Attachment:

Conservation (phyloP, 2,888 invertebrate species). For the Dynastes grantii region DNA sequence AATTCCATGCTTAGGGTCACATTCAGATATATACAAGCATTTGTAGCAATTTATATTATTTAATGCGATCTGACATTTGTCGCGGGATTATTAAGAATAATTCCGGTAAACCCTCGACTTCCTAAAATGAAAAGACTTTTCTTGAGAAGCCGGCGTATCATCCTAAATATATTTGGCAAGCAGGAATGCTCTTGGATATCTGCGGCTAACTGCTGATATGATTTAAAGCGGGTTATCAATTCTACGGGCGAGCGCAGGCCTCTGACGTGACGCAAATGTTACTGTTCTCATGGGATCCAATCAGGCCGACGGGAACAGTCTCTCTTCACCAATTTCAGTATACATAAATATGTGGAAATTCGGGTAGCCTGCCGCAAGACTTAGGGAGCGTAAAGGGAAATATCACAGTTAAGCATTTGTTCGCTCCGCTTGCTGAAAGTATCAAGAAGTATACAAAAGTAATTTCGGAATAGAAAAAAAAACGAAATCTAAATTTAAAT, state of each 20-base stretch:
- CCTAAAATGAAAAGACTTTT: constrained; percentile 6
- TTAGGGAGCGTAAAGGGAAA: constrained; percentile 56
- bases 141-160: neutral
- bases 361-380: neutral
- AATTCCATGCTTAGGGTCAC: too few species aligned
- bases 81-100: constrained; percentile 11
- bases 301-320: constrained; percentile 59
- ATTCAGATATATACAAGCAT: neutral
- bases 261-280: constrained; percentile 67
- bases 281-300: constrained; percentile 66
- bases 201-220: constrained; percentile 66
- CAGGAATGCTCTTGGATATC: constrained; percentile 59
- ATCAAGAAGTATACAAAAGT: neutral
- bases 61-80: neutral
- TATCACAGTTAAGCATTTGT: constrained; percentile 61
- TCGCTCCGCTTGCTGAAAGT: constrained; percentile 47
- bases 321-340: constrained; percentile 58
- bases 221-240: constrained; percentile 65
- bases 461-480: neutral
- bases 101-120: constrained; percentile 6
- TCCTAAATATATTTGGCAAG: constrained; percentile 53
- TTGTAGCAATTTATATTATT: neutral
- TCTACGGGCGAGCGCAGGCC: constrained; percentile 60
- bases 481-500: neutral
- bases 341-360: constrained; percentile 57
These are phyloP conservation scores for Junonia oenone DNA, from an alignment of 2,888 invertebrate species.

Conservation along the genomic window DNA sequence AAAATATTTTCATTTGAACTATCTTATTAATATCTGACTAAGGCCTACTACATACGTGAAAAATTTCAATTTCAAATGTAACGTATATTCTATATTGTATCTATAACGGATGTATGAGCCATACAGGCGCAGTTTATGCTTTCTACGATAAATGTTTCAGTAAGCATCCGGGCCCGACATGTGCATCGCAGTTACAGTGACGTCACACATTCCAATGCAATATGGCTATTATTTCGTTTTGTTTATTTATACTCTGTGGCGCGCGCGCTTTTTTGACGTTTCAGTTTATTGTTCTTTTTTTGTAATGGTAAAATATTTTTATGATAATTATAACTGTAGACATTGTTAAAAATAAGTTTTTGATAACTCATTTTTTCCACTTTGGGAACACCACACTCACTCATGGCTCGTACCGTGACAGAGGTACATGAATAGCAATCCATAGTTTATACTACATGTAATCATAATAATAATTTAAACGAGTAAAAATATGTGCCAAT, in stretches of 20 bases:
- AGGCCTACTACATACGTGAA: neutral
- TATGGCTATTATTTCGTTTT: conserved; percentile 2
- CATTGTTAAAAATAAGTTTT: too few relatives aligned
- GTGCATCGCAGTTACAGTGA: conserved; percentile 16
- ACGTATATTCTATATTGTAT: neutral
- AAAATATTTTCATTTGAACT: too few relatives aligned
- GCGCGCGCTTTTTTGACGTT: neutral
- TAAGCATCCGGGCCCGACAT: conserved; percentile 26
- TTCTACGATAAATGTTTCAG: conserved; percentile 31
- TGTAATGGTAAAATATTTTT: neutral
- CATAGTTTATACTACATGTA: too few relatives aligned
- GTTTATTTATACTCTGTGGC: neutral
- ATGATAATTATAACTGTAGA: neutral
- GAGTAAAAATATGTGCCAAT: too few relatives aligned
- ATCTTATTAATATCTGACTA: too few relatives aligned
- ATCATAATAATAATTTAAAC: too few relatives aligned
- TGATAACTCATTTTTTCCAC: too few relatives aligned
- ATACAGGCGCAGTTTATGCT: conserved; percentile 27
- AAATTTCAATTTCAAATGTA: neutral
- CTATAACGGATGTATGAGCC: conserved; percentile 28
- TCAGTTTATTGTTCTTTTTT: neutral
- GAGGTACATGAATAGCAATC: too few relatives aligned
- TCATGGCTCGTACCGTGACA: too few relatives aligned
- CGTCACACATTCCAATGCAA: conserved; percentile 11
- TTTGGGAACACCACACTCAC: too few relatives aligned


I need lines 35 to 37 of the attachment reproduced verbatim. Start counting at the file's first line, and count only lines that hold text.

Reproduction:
- GCGCGCGCTTTTTTGACGTT: neutral
- TAAGCATCCGGGCCCGACAT: conserved; percentile 26
- TTCTACGATAAATGTTTCAG: conserved; percentile 31